Thursday, February 02, 2006

January 12,2006-E. Biloxi,Miss. Moore Community House



[Photo Captions: (1) Entering Biloxi;(2) Broken Bridge (Accordion-shaped) ;(3) Devastated Bridge (from another angle); (4) Displaced Casino Barge; (5) Rev. Carol Burnett in Front of Space Where One of Her Buildings Once Stood;(6) Cynthia Wilson,Carol Burnett, Charon Hribar and Willie Baptist in front of gutted Moore Bldg.]

Today a few of us opted out of the work relief due to allergies and other physical limitations.
Nonetheless, it was a day well-spent touring Biloxi's Casino District and the neighborhood surrounding Moore Community House, which is run by a Union Alum,Rev. Carol Burnett. The devastation witnessed in Biloxi was simply unimaginable. It was the first time in my life I had ever seen a bridge of steel and cement contorted and twisted up into an uncanny resemblance of a deformed accordion instrument, as you can see from one of the above photos. As incredible as it was to observe that,it didn't even come close to seeing how an entire casino barge weighing in the megatons was dragged by hurricane force winds from one side of the street over to the other,spanning the length of a least two city blocks. Miles of bits and pieces of fragmented buildings blown apart by the wind or storm surge which came crashing onto shore, lined the streets.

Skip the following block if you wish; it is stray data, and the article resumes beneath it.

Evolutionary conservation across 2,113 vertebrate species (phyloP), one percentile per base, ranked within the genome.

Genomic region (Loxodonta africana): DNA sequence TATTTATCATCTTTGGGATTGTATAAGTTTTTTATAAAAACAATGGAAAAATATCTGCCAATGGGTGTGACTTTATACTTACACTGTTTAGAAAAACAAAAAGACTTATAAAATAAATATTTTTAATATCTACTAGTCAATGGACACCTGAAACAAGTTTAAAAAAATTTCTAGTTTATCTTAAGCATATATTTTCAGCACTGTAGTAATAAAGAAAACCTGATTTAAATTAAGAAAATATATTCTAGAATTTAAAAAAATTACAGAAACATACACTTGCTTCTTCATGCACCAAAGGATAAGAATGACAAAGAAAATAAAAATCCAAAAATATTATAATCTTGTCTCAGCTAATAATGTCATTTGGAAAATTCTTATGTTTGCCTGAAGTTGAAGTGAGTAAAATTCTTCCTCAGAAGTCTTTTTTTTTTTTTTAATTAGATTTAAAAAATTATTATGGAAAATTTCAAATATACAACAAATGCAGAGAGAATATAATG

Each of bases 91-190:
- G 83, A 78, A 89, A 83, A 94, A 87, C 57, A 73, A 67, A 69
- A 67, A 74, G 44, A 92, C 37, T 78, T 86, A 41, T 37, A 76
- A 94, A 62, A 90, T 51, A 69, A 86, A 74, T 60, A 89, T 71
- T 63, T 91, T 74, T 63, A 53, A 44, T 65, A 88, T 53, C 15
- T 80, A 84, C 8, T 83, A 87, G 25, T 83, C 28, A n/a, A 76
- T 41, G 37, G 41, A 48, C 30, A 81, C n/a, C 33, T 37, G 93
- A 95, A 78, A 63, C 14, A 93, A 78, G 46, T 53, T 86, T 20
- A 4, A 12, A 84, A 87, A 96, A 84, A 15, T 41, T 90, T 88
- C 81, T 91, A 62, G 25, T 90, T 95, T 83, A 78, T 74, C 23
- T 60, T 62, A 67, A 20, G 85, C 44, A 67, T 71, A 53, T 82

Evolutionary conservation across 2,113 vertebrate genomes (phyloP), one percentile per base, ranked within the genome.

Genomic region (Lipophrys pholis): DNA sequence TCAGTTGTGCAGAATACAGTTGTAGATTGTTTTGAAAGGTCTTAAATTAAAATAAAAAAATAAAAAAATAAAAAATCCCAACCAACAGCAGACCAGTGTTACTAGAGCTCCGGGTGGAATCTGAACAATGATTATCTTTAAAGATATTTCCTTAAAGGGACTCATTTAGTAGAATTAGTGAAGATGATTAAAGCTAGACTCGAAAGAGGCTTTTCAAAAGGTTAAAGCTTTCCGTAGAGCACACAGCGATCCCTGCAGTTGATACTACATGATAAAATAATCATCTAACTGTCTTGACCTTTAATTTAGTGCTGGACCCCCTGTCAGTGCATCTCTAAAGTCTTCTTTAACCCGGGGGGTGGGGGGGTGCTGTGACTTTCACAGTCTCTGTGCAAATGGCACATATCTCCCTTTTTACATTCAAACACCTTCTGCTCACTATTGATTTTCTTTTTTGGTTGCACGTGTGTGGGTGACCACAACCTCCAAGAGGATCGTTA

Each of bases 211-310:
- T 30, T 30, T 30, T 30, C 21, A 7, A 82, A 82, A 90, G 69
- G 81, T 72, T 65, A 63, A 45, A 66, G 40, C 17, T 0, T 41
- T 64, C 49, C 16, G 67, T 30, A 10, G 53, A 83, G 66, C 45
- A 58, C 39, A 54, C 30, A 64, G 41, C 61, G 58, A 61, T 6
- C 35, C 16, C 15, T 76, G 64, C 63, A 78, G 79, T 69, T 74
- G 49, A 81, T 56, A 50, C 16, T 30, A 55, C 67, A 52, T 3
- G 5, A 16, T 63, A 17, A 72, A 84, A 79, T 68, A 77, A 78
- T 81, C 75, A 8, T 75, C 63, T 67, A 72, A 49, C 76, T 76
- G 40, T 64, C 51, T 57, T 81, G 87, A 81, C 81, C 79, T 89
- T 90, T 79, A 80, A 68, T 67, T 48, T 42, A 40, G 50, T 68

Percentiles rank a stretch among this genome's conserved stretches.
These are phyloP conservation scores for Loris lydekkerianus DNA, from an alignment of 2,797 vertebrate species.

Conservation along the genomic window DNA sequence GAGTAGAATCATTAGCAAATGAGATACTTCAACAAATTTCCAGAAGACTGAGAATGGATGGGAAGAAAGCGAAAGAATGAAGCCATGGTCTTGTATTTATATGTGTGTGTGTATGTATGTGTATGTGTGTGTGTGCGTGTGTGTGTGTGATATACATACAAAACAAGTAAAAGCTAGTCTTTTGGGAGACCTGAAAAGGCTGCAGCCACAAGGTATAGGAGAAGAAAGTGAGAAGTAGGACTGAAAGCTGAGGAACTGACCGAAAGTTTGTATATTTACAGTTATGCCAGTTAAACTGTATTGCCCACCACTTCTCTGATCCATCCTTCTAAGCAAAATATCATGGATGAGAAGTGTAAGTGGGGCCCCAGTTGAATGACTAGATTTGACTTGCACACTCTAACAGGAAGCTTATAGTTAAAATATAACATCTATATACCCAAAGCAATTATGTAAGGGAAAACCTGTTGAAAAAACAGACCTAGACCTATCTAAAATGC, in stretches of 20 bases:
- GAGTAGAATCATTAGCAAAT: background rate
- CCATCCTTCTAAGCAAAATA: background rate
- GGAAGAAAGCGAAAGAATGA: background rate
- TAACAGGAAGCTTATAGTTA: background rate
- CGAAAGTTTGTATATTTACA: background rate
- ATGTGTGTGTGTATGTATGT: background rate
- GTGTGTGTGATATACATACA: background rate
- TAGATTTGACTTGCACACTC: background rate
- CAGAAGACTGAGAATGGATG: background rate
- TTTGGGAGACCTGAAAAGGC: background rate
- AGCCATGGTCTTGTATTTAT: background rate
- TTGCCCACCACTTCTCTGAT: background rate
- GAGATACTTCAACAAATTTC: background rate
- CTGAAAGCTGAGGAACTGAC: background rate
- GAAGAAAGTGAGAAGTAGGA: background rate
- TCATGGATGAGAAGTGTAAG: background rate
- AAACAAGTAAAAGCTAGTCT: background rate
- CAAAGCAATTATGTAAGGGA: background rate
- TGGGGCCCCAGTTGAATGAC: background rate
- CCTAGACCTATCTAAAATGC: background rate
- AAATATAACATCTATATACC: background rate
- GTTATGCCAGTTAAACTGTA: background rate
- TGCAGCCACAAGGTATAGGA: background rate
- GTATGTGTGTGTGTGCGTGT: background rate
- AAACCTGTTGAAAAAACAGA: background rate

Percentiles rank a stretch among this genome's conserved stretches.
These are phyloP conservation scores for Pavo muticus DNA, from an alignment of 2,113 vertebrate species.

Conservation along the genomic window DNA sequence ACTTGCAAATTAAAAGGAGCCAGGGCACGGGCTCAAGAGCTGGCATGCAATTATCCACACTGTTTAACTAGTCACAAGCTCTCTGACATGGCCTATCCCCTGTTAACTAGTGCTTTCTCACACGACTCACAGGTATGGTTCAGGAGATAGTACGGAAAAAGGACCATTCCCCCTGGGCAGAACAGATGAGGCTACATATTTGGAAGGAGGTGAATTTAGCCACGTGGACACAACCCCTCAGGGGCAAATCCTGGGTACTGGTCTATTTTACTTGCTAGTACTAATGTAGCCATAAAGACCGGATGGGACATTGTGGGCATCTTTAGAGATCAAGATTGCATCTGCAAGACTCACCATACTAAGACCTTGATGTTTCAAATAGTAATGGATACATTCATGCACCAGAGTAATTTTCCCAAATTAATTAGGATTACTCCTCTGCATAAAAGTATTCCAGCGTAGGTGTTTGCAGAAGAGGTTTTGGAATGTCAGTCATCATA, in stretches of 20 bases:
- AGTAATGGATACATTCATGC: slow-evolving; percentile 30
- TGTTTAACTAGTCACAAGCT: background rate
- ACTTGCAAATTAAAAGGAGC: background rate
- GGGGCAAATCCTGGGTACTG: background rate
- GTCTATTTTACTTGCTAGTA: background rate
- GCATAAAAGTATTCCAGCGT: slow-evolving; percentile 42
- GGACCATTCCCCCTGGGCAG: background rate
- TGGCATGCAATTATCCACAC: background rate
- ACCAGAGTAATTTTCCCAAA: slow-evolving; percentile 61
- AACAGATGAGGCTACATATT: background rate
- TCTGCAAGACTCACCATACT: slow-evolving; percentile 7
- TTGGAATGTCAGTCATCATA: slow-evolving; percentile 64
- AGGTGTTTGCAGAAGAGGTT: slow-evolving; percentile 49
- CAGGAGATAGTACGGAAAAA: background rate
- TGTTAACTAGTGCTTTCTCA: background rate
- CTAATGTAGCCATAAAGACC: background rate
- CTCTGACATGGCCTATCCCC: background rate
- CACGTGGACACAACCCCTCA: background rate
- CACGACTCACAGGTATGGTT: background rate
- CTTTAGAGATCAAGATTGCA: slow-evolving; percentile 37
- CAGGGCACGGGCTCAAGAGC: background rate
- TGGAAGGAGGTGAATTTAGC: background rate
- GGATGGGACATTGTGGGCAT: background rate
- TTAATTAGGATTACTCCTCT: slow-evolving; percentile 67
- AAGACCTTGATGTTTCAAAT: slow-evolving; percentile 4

After driving and stopping through areas of Biloxi,we finally ended up at the Moore Community House,or at least what was left of it. Most of the eight (8) building complex which provided vital early childhood development and learning programs for single low-income mothers and employment for thirty-six (36) employees was gone.The entire neighborhood was just about deserted. There were relief workers there from organizations such as Service International, Hands On or individuals and groups like ours that had traveled miles across the country on their own initiative just to help victims of Hurricane Katrina rebuild, among other things. One of the men working on the construction team had come all the way from Seattle, Washington. Another, a doctor hailing from New York City like most of the people in our group from Columbia University and Union Theological Seminary. It was heart warming to see total strangers that had traveled so far to help out.

The thing which struck me most about today is the fact that we were told earlier on in the trip that the further south we traveled the worst the structural damage would become. I just could not imagine how that could be. Next stop, New Orleans, Louisiana.